Crossed a major hurdle yesterday – the sensor package now communicates back and forth with the HyperRail hub.
The sensors wait for a signal from the hub, which sends an array of zeros and ones telling each sensor whether or not to take a reading. Once the readings are complete, the data is saved to the Adalogger SD card, then the values are sent back to the hub.
Next, we’ll work on the timing at the hub to move the sensors a specified distance, wait for data, then move on. After that, I’ll work on a live stream to the internet (Adafruit.io or Google sheets) from the hub.
Abstract: I have assembled the new evaporometer. This post will be a quick update of the progress.
Update: Here is an image of the assembled Evaporometer Type S:
I started by assembling the electronics on the inside because that would be the fastest thing to do. This also included the strain gauge and then humidity/temp sensor that goes on the lid of the system. Then I did the wiring of the light sensors because that would take the longest. The light sensor wiring was the longest because of the intricate soldering on the pins of the sensors, plus passing all the wiring through the cordgrip was very time-consuming.
In the end, the whole assembly takes about 2-2.5 hours to accomplish. This is not counting the time to print the parts. At the time of this post, we are still working on three other evaporometers:
And we have more on the printer.
In total we are making four evaporometers with the ETA attachment and four without it.
I have created a new version of the evaporometer where everything is stacked. The main reason for this is to shade the strain gauge from the sun. In this post, I will summarize the design of the evaporometer and show some images of the early iterations of this design.
The image above shows the CAD of the casing of the electronics; inside it will also hold a 6000mAh battery. This part will have an attachment, like the previous versions, where it will have a slide mechanism for easy setup. This version also has a cork gasket so that it will have a better seal between this piece and the cap making it weatherproof.
The image above shows the important elements of the cap. The first, the strain gauge will connect directly to the cap. The second, the little hump that is close to the edge will allow airflow through a slit that will be going right next to the SHT31 sensor, allowing for Humidity/Temp data. And last, the little hole that will allow for the wiring of the strain gauge to go to the microcontroller.
The water container was changed much from the last iteration. This iteration alllows for the strain gauge to be connected from the bottom.
The container is actually made from two pieces. The first piece is bolted to the bottom of the container and then that same piece gets bolted on the strain gauge. The image above shows the assembly of the pieces.
The image above is the attachment that will hold the two TSL2561 sensors. The bottom sensor will have attached using a twist lock mechanism and the top will be on a swivel.
A temporary voltage divider circuit was created with resistors to knock the K30’s data lines down from 5V to 3.3V for the Feather. A logic level shifter (https://www.sparkfun.com/products/12009) is on its way for the proper setup.
I’ll work on getting everything up on the GitHub page including wiring.
A probe was built as described in this build-guide. The following data was returned from the sensor.
An Adafruit Feather M0 with Lora capabilities was used to take measurements from the sap flow sensor. It activated an NPN mosfet that was connected in series with the +battery the heater probe and ground (or -battery).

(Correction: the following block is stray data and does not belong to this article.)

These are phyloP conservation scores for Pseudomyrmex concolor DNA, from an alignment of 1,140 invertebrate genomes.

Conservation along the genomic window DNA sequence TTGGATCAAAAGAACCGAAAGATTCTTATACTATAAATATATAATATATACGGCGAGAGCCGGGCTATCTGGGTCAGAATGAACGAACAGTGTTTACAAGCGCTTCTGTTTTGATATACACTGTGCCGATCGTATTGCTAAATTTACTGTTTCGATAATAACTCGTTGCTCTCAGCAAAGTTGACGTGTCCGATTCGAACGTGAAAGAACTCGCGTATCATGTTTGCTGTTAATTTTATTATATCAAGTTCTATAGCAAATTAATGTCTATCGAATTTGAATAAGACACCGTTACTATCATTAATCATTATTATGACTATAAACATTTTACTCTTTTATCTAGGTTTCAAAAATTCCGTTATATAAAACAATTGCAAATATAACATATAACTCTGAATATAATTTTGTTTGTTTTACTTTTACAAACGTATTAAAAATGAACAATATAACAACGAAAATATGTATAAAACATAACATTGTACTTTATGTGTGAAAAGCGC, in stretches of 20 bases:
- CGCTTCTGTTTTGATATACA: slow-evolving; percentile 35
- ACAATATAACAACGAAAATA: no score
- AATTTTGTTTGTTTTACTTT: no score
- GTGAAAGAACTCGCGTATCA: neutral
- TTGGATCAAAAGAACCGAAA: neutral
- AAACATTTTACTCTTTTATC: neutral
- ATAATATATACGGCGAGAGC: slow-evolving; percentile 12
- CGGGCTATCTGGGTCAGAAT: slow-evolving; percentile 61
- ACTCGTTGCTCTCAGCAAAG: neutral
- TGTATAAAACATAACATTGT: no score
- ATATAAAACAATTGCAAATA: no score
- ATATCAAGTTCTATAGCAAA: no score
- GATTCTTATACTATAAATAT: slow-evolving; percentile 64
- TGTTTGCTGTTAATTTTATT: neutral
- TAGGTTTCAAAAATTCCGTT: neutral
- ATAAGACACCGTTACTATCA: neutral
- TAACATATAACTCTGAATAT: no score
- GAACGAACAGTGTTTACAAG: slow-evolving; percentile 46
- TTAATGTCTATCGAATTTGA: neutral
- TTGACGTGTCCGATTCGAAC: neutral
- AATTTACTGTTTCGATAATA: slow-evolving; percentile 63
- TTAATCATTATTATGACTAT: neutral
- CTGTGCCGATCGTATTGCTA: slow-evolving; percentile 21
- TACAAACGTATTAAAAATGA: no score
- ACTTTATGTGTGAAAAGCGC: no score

Analog values were recorded by the board’s dedicated analog in pins. As per default, these readings were 10-bit although the M0 chip has the capability to do 12-bit ADC (detailed in this link). This would increase the theoretical precision four-fold and is something that should be investigated in the future. These raw values were logged onto an SD card. The electronics were run off of a 4AH battery until it died (after around days).
Additionally, an Adafruit SHT31-D breakout board was wired up and placed in the enclosure to provide ambient temperature values that also recorded day-night cycles.
The following graph was determined from the plant data. As you can see, there is a cyclic pattern happening, with the temperature differential. However, there are also several large “spikes” in the data. Talking with the greenhouse manager, it turns out that the timing of those spikes corresponds directly with the time he waters the plants. Best guest, water either cooled down one of the probes or got into the connections and acted as a short briefly before evaporating. The full raw data can be downloaded here.
To determine the exact temperatures from the two probes, two equations were used. The first one was a simple voltage divider equation to get the resistance of the thermistor. From the resistance, the thermistor beta equation was used to determine the temperature. The beta value for the beta value of the thermistor used (link here) was determined from its product datasheet. Unfortunately, the exact equations used were removed when I saved the file as its native CSV format after editing it in excel instead of saving it in an excel format (learn from my mistakes!).
This post will provide step by step instructions on how to build your own thermal dissipation sap flow sensor. Seperate blog posts fully explain the what a thermal pulse sap flow sensor does, the idea behind this design, and the code involved (coming later).
Apply thermal epoxy
Wire it up
Install in a plant.
Step 0: Required Tools
Before jumping into the project, it’s important to mention that this project requires a few specialty devices to make.
When ordering the electronic parts I would highly suggest you buy spare parts, especially any 0603 resistors (I baked those into the single sensor BOM). It’s important to note the tolerance of the bias resistor (line 5), a lower tolerance can be used if it is calibrated for (a later blog post should talk about this).
Step 2: Solder Probes